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CUNA economist Top five predictions for CUs in 2012
MADISON, Wis. (12/27/11)--This past year was a whirlwind for the U.S. economy and credit unions trying to rebound from a lingering recession, persistent unemployment, a depressed housing market, and worldwide economic trouble, especially in Europe.

So what does 2012 have in store for credit unions?

News Now asked Steve Rick, senior economist for the Credit Union National Association, for his top five economic predictions for what credit unions will experience next year.

They are:

Return of loan growth. After three years of basically no growth, credit unions in 2012 will see the return of loan growth. "Loan balances will grow 3% next year, which is good, because we are, after all, credit unions," Rick said. "Although 3% is not great, it's better than zero."

Why will there be loan growth? Essentially, low consumer spending during the past three years has created substantial pent-up demand for durable goods--by definition anything that lasts three years or longer, such as cars, appliances and furniture. "These are the types of items for which credit unions usually make loans," Rick said.

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A big improvement in loan quality. Loan quality will strengthen and improve as reflected by a drop in the loan delinquency rate. For 2011, the loan delinquency rate for credit unions was 1.6%--which means for every $100 in loans, $1.60 is not performing (paying interest), Rick explained. For 2012, the forecast is 1.35%.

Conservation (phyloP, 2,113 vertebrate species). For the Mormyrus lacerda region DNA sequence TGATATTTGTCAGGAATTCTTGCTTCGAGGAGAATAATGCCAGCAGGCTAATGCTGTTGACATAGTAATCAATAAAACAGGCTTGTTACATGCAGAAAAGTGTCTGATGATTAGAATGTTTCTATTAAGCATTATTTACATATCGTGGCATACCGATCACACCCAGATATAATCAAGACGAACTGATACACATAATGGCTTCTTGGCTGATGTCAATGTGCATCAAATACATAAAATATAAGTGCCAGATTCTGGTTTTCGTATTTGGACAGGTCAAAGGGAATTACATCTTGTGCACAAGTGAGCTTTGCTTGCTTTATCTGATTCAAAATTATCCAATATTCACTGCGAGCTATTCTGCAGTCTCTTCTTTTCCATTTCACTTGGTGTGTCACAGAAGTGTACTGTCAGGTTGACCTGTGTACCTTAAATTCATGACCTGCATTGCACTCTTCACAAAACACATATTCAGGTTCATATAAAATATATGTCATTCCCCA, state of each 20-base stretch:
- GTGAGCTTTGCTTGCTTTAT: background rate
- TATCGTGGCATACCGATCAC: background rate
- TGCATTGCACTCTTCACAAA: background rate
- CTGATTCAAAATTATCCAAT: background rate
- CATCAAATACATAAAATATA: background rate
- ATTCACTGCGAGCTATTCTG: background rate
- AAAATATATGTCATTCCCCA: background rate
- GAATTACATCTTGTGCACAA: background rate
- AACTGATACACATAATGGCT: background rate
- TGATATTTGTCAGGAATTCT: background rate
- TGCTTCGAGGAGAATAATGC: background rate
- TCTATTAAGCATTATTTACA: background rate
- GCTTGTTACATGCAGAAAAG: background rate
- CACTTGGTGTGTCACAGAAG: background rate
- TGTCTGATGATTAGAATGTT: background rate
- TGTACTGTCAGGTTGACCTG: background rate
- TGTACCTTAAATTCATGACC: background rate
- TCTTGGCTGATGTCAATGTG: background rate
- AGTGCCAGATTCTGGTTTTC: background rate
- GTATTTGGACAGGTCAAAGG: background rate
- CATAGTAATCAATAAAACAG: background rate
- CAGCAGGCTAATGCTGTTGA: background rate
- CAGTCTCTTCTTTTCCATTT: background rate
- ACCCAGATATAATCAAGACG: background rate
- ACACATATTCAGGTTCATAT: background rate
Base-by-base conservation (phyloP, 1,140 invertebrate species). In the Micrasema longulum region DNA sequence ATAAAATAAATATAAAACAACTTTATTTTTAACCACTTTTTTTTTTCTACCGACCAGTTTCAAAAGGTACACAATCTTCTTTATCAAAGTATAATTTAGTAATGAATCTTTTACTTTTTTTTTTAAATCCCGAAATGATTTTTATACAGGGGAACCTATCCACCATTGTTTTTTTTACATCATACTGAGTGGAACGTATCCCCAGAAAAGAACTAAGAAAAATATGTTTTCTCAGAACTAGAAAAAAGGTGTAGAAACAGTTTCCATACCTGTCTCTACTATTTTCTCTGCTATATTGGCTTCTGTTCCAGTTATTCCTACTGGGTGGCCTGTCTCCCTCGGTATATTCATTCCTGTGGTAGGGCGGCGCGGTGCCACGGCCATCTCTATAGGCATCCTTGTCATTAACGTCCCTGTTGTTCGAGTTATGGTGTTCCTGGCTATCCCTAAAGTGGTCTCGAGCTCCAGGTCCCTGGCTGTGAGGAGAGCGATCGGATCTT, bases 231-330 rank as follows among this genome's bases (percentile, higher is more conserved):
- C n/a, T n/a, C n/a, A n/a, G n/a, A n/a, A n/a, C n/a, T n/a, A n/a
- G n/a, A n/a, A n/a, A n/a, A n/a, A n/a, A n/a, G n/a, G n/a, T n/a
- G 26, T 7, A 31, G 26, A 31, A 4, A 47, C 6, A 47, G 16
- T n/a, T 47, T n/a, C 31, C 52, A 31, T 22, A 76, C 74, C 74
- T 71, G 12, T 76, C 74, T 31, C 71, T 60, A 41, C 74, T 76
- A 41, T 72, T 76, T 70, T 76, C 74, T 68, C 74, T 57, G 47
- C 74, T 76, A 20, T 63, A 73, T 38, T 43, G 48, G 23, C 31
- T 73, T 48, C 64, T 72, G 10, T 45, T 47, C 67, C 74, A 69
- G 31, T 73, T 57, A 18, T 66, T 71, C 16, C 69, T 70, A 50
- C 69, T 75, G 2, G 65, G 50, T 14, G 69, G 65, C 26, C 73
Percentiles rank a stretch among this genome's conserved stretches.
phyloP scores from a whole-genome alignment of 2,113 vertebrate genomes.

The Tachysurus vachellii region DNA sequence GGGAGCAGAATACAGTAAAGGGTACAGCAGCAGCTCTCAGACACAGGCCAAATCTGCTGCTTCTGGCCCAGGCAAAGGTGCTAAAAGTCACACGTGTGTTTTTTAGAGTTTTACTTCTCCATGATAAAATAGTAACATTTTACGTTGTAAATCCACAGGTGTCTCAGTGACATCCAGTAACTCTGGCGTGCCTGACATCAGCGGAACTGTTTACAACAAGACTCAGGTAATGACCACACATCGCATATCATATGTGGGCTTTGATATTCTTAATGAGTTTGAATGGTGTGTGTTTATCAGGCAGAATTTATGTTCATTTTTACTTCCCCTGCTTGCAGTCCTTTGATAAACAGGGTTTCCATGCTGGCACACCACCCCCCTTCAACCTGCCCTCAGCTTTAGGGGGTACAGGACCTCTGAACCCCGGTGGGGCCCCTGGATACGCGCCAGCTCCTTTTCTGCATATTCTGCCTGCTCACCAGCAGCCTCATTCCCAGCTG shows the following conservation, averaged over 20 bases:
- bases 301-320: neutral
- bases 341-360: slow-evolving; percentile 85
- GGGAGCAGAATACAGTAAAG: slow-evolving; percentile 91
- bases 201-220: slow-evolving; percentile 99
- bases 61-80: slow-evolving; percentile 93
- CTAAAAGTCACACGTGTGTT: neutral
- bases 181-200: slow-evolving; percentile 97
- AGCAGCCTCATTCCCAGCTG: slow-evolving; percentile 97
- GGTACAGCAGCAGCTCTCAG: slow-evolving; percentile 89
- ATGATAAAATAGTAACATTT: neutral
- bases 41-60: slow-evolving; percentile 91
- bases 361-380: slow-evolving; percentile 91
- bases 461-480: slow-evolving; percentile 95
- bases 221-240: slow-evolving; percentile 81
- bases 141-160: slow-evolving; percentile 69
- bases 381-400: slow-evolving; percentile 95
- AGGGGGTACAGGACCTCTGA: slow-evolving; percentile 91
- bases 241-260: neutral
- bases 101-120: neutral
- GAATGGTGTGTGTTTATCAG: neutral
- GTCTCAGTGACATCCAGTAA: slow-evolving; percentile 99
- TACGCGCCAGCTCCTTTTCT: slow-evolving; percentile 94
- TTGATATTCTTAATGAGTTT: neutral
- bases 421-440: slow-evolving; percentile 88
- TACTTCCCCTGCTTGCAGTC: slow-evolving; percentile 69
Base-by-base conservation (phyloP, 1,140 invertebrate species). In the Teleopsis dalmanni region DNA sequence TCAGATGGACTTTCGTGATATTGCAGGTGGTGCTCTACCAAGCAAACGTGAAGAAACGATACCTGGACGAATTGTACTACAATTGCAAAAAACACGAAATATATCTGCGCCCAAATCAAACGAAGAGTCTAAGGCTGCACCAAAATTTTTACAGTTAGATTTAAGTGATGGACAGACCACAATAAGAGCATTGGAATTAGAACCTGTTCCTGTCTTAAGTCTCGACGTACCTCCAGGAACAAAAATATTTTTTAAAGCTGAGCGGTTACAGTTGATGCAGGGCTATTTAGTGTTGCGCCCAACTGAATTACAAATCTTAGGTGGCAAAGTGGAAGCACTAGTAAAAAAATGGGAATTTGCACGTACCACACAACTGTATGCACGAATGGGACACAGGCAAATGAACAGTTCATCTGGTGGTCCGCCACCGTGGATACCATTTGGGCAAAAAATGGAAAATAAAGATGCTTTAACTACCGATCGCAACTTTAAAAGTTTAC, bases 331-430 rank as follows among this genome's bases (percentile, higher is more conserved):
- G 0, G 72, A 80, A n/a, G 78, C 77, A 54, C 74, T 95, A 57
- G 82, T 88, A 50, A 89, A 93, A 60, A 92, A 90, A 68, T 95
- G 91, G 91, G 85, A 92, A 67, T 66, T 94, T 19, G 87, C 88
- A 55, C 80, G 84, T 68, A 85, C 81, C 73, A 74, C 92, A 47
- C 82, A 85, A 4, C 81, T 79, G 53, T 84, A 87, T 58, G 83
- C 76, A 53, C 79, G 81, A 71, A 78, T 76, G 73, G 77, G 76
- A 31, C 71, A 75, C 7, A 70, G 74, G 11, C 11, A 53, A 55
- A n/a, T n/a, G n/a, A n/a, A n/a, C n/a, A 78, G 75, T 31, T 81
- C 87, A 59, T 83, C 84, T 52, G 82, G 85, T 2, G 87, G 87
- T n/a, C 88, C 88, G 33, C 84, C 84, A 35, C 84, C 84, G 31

Why the improvement? "Two reasons," Rick explained. "Strength of the economy and job growth. They will help people stay current on their loans, and those who are delinquent to get caught up on their payments."

A nice drop in credit unions' provision for loan losses. This is a ramification of significant improvement in loan quality. "We expect the provision to be down to 40 basis points of average assets in 2012 from 51 basis points in 2011," Rick said. "In 2007, it was 43 basis points. So in 2012, we predict it will be lower than--at 40 basis points--pre-recession levels."

The recession started in December 2007, Rick said.

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Credit unions' bottom lines should improve. In 2012, credit unions' return on assets (ROA)--which is net income divided by average assets--should be 85 basis points, or 0.85%, up from 70 basis points, or 0.70%, in 2011, Rick said. The 15-basis-point jump is forecast because of better provisions for loan losses engendered by better loan quality mentioned earlier. Also, the corporate stabilization assessment will be nine basis points of insured shares in 2012, according to National Credit Union Administration estimates. That compares with 25 basis points in 2011, Rick said.

"That drop will help boost credit unions' bottom lines," Rick said.

Credit unions will have turned the corner when it comes to allowance for loan losses. The allowance for loan-loss ratio is the allowance for loan losses account relative to total loans. In other words, out of all the loans that credit unions have on their balance sheet sheets, what percentage of them are bad loans?

"The allowance ratio was a little over 1.6% in 2011," Rick said (see Credit Union Credit Quality chart--bottom one). "It was 0.7% before the recession. For 2012, it will continue to trend downward. Because of the better credit-quality outlook for 2012, credit unions may have overfunded their allowance account and will let it run down next year.

"For the first time in five years, credit unions in 2012 will keep loan-loss provisions--because that allowance has been built up over the past few years--less than net loan charge-offs," he explained (See bathtub flow chart--top one). "That will bring down the allowance for loan-loss accounts in absolute (dollar amounts) and relative terms (percentage of total loans)."


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